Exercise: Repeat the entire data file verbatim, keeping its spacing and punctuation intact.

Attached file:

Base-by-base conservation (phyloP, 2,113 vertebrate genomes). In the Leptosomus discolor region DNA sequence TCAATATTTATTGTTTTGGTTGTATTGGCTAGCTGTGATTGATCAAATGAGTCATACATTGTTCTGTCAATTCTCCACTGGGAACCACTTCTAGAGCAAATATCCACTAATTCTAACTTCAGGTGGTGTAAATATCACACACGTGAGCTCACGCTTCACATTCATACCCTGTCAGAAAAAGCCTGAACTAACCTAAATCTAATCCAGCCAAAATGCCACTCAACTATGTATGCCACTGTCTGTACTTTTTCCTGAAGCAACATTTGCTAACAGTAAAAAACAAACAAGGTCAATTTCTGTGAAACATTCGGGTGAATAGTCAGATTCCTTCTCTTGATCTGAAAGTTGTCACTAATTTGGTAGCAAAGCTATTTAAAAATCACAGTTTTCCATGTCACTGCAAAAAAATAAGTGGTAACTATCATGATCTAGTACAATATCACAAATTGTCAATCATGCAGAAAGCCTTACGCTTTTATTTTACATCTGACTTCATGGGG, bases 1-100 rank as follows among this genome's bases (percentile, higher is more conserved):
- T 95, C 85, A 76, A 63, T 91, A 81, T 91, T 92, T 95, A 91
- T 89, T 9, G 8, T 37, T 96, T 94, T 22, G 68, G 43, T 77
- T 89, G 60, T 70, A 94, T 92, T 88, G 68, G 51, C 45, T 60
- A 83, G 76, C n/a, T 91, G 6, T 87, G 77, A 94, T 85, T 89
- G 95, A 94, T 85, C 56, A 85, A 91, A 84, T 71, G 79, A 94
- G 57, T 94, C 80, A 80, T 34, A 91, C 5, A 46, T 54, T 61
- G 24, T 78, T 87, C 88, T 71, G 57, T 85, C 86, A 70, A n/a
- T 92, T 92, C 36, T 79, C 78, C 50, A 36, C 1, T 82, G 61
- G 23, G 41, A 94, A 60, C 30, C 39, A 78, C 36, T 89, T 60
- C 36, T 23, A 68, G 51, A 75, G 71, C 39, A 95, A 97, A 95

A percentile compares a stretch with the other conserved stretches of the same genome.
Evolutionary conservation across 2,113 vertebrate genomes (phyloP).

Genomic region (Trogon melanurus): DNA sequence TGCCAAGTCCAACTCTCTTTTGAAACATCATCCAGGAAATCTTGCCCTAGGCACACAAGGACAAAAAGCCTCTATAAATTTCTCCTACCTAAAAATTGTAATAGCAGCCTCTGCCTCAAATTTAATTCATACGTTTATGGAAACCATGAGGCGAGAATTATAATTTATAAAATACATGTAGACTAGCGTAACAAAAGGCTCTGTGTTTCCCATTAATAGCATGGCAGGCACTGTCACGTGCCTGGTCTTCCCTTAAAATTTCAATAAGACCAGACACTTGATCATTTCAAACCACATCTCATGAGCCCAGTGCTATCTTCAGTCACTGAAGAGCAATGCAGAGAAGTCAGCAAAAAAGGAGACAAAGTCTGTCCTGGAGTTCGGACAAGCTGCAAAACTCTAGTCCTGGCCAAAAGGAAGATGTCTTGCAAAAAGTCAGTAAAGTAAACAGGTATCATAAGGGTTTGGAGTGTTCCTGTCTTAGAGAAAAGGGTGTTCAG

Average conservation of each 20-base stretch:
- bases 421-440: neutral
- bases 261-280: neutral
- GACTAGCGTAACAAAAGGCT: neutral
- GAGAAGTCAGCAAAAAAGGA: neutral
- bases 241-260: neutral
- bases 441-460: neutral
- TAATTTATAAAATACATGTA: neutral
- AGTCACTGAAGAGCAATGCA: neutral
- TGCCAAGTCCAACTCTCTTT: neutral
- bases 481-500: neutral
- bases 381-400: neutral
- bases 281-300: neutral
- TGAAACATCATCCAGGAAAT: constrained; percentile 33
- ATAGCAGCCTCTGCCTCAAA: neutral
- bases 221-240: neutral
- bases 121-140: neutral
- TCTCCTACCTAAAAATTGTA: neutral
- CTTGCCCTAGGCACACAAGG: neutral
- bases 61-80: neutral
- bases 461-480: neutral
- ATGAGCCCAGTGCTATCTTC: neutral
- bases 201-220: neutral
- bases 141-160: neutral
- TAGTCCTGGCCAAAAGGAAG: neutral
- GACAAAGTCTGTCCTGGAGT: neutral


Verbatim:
Base-by-base conservation (phyloP, 2,113 vertebrate genomes). In the Leptosomus discolor region DNA sequence TCAATATTTATTGTTTTGGTTGTATTGGCTAGCTGTGATTGATCAAATGAGTCATACATTGTTCTGTCAATTCTCCACTGGGAACCACTTCTAGAGCAAATATCCACTAATTCTAACTTCAGGTGGTGTAAATATCACACACGTGAGCTCACGCTTCACATTCATACCCTGTCAGAAAAAGCCTGAACTAACCTAAATCTAATCCAGCCAAAATGCCACTCAACTATGTATGCCACTGTCTGTACTTTTTCCTGAAGCAACATTTGCTAACAGTAAAAAACAAACAAGGTCAATTTCTGTGAAACATTCGGGTGAATAGTCAGATTCCTTCTCTTGATCTGAAAGTTGTCACTAATTTGGTAGCAAAGCTATTTAAAAATCACAGTTTTCCATGTCACTGCAAAAAAATAAGTGGTAACTATCATGATCTAGTACAATATCACAAATTGTCAATCATGCAGAAAGCCTTACGCTTTTATTTTACATCTGACTTCATGGGG, bases 1-100 rank as follows among this genome's bases (percentile, higher is more conserved):
- T 95, C 85, A 76, A 63, T 91, A 81, T 91, T 92, T 95, A 91
- T 89, T 9, G 8, T 37, T 96, T 94, T 22, G 68, G 43, T 77
- T 89, G 60, T 70, A 94, T 92, T 88, G 68, G 51, C 45, T 60
- A 83, G 76, C n/a, T 91, G 6, T 87, G 77, A 94, T 85, T 89
- G 95, A 94, T 85, C 56, A 85, A 91, A 84, T 71, G 79, A 94
- G 57, T 94, C 80, A 80, T 34, A 91, C 5, A 46, T 54, T 61
- G 24, T 78, T 87, C 88, T 71, G 57, T 85, C 86, A 70, A n/a
- T 92, T 92, C 36, T 79, C 78, C 50, A 36, C 1, T 82, G 61
- G 23, G 41, A 94, A 60, C 30, C 39, A 78, C 36, T 89, T 60
- C 36, T 23, A 68, G 51, A 75, G 71, C 39, A 95, A 97, A 95

A percentile compares a stretch with the other conserved stretches of the same genome.
Evolutionary conservation across 2,113 vertebrate genomes (phyloP).

Genomic region (Trogon melanurus): DNA sequence TGCCAAGTCCAACTCTCTTTTGAAACATCATCCAGGAAATCTTGCCCTAGGCACACAAGGACAAAAAGCCTCTATAAATTTCTCCTACCTAAAAATTGTAATAGCAGCCTCTGCCTCAAATTTAATTCATACGTTTATGGAAACCATGAGGCGAGAATTATAATTTATAAAATACATGTAGACTAGCGTAACAAAAGGCTCTGTGTTTCCCATTAATAGCATGGCAGGCACTGTCACGTGCCTGGTCTTCCCTTAAAATTTCAATAAGACCAGACACTTGATCATTTCAAACCACATCTCATGAGCCCAGTGCTATCTTCAGTCACTGAAGAGCAATGCAGAGAAGTCAGCAAAAAAGGAGACAAAGTCTGTCCTGGAGTTCGGACAAGCTGCAAAACTCTAGTCCTGGCCAAAAGGAAGATGTCTTGCAAAAAGTCAGTAAAGTAAACAGGTATCATAAGGGTTTGGAGTGTTCCTGTCTTAGAGAAAAGGGTGTTCAG

Average conservation of each 20-base stretch:
- bases 421-440: neutral
- bases 261-280: neutral
- GACTAGCGTAACAAAAGGCT: neutral
- GAGAAGTCAGCAAAAAAGGA: neutral
- bases 241-260: neutral
- bases 441-460: neutral
- TAATTTATAAAATACATGTA: neutral
- AGTCACTGAAGAGCAATGCA: neutral
- TGCCAAGTCCAACTCTCTTT: neutral
- bases 481-500: neutral
- bases 381-400: neutral
- bases 281-300: neutral
- TGAAACATCATCCAGGAAAT: constrained; percentile 33
- ATAGCAGCCTCTGCCTCAAA: neutral
- bases 221-240: neutral
- bases 121-140: neutral
- TCTCCTACCTAAAAATTGTA: neutral
- CTTGCCCTAGGCACACAAGG: neutral
- bases 61-80: neutral
- bases 461-480: neutral
- ATGAGCCCAGTGCTATCTTC: neutral
- bases 201-220: neutral
- bases 141-160: neutral
- TAGTCCTGGCCAAAAGGAAG: neutral
- GACAAAGTCTGTCCTGGAGT: neutral